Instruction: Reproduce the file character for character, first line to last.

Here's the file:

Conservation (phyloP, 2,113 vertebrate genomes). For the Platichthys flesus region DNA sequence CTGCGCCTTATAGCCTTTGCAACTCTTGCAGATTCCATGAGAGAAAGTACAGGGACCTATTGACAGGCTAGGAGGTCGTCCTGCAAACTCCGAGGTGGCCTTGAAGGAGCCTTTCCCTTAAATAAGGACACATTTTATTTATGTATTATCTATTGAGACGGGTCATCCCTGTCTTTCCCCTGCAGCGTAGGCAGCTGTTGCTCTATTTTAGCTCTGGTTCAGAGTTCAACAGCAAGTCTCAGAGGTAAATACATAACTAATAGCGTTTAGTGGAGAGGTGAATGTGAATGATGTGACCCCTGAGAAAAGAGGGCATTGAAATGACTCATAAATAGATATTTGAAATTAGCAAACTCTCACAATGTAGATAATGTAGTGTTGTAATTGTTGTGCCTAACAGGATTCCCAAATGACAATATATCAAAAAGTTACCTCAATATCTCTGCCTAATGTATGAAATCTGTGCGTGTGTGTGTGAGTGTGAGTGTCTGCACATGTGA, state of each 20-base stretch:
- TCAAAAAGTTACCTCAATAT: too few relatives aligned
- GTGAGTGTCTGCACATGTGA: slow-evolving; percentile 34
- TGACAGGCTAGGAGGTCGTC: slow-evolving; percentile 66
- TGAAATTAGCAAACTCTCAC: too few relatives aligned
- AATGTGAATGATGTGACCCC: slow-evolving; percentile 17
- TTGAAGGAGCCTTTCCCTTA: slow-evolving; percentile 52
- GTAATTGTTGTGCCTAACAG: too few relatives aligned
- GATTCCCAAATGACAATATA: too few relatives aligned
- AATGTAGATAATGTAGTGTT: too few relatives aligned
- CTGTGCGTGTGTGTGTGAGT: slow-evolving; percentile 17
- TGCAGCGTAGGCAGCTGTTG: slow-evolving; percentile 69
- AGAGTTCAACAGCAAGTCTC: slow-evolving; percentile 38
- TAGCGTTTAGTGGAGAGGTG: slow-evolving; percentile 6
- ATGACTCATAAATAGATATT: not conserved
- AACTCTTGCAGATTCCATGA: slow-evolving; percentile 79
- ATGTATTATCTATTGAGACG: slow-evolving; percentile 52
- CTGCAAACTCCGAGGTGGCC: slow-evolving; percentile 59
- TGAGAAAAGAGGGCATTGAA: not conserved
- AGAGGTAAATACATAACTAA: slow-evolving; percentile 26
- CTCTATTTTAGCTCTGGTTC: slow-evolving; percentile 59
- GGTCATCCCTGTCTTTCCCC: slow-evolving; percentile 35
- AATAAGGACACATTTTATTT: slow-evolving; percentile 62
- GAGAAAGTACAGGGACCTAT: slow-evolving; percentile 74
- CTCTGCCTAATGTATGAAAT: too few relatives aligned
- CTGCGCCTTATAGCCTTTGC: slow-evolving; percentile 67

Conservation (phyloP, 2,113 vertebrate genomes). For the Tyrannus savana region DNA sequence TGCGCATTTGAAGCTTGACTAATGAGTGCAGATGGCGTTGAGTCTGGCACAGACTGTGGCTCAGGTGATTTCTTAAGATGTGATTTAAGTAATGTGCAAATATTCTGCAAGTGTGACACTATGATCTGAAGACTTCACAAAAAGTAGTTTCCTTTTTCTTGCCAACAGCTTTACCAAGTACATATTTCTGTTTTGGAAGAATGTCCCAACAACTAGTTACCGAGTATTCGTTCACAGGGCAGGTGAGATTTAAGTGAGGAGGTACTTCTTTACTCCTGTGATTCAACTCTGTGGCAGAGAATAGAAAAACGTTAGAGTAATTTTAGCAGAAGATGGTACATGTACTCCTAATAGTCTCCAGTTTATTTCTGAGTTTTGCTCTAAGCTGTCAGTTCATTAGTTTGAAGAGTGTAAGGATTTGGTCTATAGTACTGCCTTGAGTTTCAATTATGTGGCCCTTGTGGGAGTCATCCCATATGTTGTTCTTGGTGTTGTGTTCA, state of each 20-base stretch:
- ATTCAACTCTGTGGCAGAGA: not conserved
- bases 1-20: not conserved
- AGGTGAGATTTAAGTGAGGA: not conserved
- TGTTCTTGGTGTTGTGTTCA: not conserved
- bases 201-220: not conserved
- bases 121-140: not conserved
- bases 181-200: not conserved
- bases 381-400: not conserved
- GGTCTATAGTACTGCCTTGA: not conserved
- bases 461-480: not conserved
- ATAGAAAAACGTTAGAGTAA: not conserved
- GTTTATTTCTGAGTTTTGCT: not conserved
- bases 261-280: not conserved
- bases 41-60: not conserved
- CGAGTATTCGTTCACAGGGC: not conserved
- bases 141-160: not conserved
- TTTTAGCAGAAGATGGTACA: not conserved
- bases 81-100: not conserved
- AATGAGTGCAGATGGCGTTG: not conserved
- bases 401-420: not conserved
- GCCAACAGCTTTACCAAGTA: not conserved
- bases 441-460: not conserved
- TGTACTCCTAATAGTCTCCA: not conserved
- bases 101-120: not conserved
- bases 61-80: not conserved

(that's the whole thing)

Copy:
Conservation (phyloP, 2,113 vertebrate genomes). For the Platichthys flesus region DNA sequence CTGCGCCTTATAGCCTTTGCAACTCTTGCAGATTCCATGAGAGAAAGTACAGGGACCTATTGACAGGCTAGGAGGTCGTCCTGCAAACTCCGAGGTGGCCTTGAAGGAGCCTTTCCCTTAAATAAGGACACATTTTATTTATGTATTATCTATTGAGACGGGTCATCCCTGTCTTTCCCCTGCAGCGTAGGCAGCTGTTGCTCTATTTTAGCTCTGGTTCAGAGTTCAACAGCAAGTCTCAGAGGTAAATACATAACTAATAGCGTTTAGTGGAGAGGTGAATGTGAATGATGTGACCCCTGAGAAAAGAGGGCATTGAAATGACTCATAAATAGATATTTGAAATTAGCAAACTCTCACAATGTAGATAATGTAGTGTTGTAATTGTTGTGCCTAACAGGATTCCCAAATGACAATATATCAAAAAGTTACCTCAATATCTCTGCCTAATGTATGAAATCTGTGCGTGTGTGTGTGAGTGTGAGTGTCTGCACATGTGA, state of each 20-base stretch:
- TCAAAAAGTTACCTCAATAT: too few relatives aligned
- GTGAGTGTCTGCACATGTGA: slow-evolving; percentile 34
- TGACAGGCTAGGAGGTCGTC: slow-evolving; percentile 66
- TGAAATTAGCAAACTCTCAC: too few relatives aligned
- AATGTGAATGATGTGACCCC: slow-evolving; percentile 17
- TTGAAGGAGCCTTTCCCTTA: slow-evolving; percentile 52
- GTAATTGTTGTGCCTAACAG: too few relatives aligned
- GATTCCCAAATGACAATATA: too few relatives aligned
- AATGTAGATAATGTAGTGTT: too few relatives aligned
- CTGTGCGTGTGTGTGTGAGT: slow-evolving; percentile 17
- TGCAGCGTAGGCAGCTGTTG: slow-evolving; percentile 69
- AGAGTTCAACAGCAAGTCTC: slow-evolving; percentile 38
- TAGCGTTTAGTGGAGAGGTG: slow-evolving; percentile 6
- ATGACTCATAAATAGATATT: not conserved
- AACTCTTGCAGATTCCATGA: slow-evolving; percentile 79
- ATGTATTATCTATTGAGACG: slow-evolving; percentile 52
- CTGCAAACTCCGAGGTGGCC: slow-evolving; percentile 59
- TGAGAAAAGAGGGCATTGAA: not conserved
- AGAGGTAAATACATAACTAA: slow-evolving; percentile 26
- CTCTATTTTAGCTCTGGTTC: slow-evolving; percentile 59
- GGTCATCCCTGTCTTTCCCC: slow-evolving; percentile 35
- AATAAGGACACATTTTATTT: slow-evolving; percentile 62
- GAGAAAGTACAGGGACCTAT: slow-evolving; percentile 74
- CTCTGCCTAATGTATGAAAT: too few relatives aligned
- CTGCGCCTTATAGCCTTTGC: slow-evolving; percentile 67

Conservation (phyloP, 2,113 vertebrate genomes). For the Tyrannus savana region DNA sequence TGCGCATTTGAAGCTTGACTAATGAGTGCAGATGGCGTTGAGTCTGGCACAGACTGTGGCTCAGGTGATTTCTTAAGATGTGATTTAAGTAATGTGCAAATATTCTGCAAGTGTGACACTATGATCTGAAGACTTCACAAAAAGTAGTTTCCTTTTTCTTGCCAACAGCTTTACCAAGTACATATTTCTGTTTTGGAAGAATGTCCCAACAACTAGTTACCGAGTATTCGTTCACAGGGCAGGTGAGATTTAAGTGAGGAGGTACTTCTTTACTCCTGTGATTCAACTCTGTGGCAGAGAATAGAAAAACGTTAGAGTAATTTTAGCAGAAGATGGTACATGTACTCCTAATAGTCTCCAGTTTATTTCTGAGTTTTGCTCTAAGCTGTCAGTTCATTAGTTTGAAGAGTGTAAGGATTTGGTCTATAGTACTGCCTTGAGTTTCAATTATGTGGCCCTTGTGGGAGTCATCCCATATGTTGTTCTTGGTGTTGTGTTCA, state of each 20-base stretch:
- ATTCAACTCTGTGGCAGAGA: not conserved
- bases 1-20: not conserved
- AGGTGAGATTTAAGTGAGGA: not conserved
- TGTTCTTGGTGTTGTGTTCA: not conserved
- bases 201-220: not conserved
- bases 121-140: not conserved
- bases 181-200: not conserved
- bases 381-400: not conserved
- GGTCTATAGTACTGCCTTGA: not conserved
- bases 461-480: not conserved
- ATAGAAAAACGTTAGAGTAA: not conserved
- GTTTATTTCTGAGTTTTGCT: not conserved
- bases 261-280: not conserved
- bases 41-60: not conserved
- CGAGTATTCGTTCACAGGGC: not conserved
- bases 141-160: not conserved
- TTTTAGCAGAAGATGGTACA: not conserved
- bases 81-100: not conserved
- AATGAGTGCAGATGGCGTTG: not conserved
- bases 401-420: not conserved
- GCCAACAGCTTTACCAAGTA: not conserved
- bases 441-460: not conserved
- TGTACTCCTAATAGTCTCCA: not conserved
- bases 101-120: not conserved
- bases 61-80: not conserved